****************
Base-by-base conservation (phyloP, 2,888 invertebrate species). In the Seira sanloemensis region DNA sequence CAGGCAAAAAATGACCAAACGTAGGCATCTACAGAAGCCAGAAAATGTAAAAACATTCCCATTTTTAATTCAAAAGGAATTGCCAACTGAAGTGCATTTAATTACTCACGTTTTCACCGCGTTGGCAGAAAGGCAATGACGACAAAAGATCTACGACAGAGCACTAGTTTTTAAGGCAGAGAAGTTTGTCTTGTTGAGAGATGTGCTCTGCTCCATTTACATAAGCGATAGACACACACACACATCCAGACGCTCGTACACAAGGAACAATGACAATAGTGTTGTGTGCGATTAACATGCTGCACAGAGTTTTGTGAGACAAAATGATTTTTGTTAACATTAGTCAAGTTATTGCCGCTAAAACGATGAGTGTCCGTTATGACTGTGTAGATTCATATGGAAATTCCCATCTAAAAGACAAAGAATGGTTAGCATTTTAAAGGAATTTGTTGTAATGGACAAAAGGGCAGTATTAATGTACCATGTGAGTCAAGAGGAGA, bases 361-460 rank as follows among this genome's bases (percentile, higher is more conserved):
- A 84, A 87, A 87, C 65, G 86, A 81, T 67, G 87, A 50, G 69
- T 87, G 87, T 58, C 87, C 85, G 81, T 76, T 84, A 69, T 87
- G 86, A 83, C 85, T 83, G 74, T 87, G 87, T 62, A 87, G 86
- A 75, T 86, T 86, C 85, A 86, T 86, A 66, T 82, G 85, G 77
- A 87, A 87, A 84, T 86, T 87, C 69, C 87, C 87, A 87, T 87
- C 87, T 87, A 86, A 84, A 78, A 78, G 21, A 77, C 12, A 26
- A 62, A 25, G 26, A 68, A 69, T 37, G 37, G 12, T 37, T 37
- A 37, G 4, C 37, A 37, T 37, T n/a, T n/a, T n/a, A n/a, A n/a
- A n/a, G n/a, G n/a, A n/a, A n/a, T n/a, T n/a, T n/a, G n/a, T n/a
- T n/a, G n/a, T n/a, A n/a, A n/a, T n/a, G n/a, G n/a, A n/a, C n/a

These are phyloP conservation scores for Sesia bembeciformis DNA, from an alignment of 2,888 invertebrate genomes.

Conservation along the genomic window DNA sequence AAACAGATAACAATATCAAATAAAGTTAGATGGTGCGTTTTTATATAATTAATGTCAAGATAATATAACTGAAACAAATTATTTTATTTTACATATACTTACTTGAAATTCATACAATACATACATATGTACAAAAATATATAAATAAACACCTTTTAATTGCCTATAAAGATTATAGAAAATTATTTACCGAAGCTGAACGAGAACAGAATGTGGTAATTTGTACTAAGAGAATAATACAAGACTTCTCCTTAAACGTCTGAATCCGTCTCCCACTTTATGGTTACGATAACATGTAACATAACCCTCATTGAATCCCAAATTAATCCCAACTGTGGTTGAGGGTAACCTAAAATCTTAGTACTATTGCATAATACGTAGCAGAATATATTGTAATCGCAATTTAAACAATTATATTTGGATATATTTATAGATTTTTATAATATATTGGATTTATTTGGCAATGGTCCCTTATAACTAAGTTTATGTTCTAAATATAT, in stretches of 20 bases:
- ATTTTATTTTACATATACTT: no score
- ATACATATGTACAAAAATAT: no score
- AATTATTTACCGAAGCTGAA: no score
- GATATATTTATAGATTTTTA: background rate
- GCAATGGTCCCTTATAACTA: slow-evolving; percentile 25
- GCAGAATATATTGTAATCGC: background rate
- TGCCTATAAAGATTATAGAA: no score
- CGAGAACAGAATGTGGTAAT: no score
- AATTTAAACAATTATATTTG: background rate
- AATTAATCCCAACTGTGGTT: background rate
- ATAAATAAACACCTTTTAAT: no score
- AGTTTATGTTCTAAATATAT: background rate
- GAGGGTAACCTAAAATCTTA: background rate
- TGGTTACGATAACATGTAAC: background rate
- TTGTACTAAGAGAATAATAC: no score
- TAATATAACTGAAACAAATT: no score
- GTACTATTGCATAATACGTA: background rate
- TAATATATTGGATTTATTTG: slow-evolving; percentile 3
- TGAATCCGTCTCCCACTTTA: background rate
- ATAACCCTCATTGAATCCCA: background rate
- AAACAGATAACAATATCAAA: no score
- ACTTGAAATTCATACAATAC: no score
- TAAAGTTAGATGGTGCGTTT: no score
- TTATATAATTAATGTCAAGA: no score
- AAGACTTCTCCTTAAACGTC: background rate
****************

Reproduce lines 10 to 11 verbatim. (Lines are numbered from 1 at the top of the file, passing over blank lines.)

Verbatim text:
- A n/a, G n/a, G n/a, A n/a, A n/a, T n/a, T n/a, T n/a, G n/a, T n/a
- T n/a, G n/a, T n/a, A n/a, A n/a, T n/a, G n/a, G n/a, A n/a, C n/a